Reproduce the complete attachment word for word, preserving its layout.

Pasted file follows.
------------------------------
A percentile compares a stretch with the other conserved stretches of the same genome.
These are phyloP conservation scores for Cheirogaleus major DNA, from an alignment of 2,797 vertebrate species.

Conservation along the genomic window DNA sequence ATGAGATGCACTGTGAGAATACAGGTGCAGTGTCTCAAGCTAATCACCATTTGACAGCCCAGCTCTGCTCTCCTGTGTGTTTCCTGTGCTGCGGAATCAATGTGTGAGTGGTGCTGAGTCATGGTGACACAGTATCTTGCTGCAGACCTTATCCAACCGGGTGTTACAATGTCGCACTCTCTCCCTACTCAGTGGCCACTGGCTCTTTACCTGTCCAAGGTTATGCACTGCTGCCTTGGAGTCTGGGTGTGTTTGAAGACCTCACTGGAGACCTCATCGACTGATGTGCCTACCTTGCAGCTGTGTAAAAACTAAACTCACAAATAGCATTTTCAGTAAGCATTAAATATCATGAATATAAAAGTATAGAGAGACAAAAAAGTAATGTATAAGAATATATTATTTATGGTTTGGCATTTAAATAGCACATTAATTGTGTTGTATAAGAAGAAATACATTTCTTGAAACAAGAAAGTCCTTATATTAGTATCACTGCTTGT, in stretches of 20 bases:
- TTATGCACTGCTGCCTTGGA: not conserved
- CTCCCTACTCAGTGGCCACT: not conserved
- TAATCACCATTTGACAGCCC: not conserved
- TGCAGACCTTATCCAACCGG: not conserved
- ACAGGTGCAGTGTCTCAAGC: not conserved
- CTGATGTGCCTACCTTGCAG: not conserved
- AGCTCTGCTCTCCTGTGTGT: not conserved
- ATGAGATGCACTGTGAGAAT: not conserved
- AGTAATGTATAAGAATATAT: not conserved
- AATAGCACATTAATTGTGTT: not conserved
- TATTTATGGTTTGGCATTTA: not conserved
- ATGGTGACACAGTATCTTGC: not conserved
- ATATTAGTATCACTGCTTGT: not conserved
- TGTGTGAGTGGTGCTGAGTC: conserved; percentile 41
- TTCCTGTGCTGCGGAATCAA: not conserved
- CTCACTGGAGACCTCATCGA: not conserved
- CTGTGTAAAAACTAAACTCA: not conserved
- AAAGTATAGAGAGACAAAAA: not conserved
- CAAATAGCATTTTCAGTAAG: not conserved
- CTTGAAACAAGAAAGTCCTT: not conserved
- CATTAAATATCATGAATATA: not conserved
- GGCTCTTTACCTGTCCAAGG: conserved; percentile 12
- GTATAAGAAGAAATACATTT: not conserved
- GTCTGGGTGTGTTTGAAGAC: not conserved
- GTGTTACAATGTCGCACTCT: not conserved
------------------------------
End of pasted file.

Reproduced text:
A percentile compares a stretch with the other conserved stretches of the same genome.
These are phyloP conservation scores for Cheirogaleus major DNA, from an alignment of 2,797 vertebrate species.

Conservation along the genomic window DNA sequence ATGAGATGCACTGTGAGAATACAGGTGCAGTGTCTCAAGCTAATCACCATTTGACAGCCCAGCTCTGCTCTCCTGTGTGTTTCCTGTGCTGCGGAATCAATGTGTGAGTGGTGCTGAGTCATGGTGACACAGTATCTTGCTGCAGACCTTATCCAACCGGGTGTTACAATGTCGCACTCTCTCCCTACTCAGTGGCCACTGGCTCTTTACCTGTCCAAGGTTATGCACTGCTGCCTTGGAGTCTGGGTGTGTTTGAAGACCTCACTGGAGACCTCATCGACTGATGTGCCTACCTTGCAGCTGTGTAAAAACTAAACTCACAAATAGCATTTTCAGTAAGCATTAAATATCATGAATATAAAAGTATAGAGAGACAAAAAAGTAATGTATAAGAATATATTATTTATGGTTTGGCATTTAAATAGCACATTAATTGTGTTGTATAAGAAGAAATACATTTCTTGAAACAAGAAAGTCCTTATATTAGTATCACTGCTTGT, in stretches of 20 bases:
- TTATGCACTGCTGCCTTGGA: not conserved
- CTCCCTACTCAGTGGCCACT: not conserved
- TAATCACCATTTGACAGCCC: not conserved
- TGCAGACCTTATCCAACCGG: not conserved
- ACAGGTGCAGTGTCTCAAGC: not conserved
- CTGATGTGCCTACCTTGCAG: not conserved
- AGCTCTGCTCTCCTGTGTGT: not conserved
- ATGAGATGCACTGTGAGAAT: not conserved
- AGTAATGTATAAGAATATAT: not conserved
- AATAGCACATTAATTGTGTT: not conserved
- TATTTATGGTTTGGCATTTA: not conserved
- ATGGTGACACAGTATCTTGC: not conserved
- ATATTAGTATCACTGCTTGT: not conserved
- TGTGTGAGTGGTGCTGAGTC: conserved; percentile 41
- TTCCTGTGCTGCGGAATCAA: not conserved
- CTCACTGGAGACCTCATCGA: not conserved
- CTGTGTAAAAACTAAACTCA: not conserved
- AAAGTATAGAGAGACAAAAA: not conserved
- CAAATAGCATTTTCAGTAAG: not conserved
- CTTGAAACAAGAAAGTCCTT: not conserved
- CATTAAATATCATGAATATA: not conserved
- GGCTCTTTACCTGTCCAAGG: conserved; percentile 12
- GTATAAGAAGAAATACATTT: not conserved
- GTCTGGGTGTGTTTGAAGAC: not conserved
- GTGTTACAATGTCGCACTCT: not conserved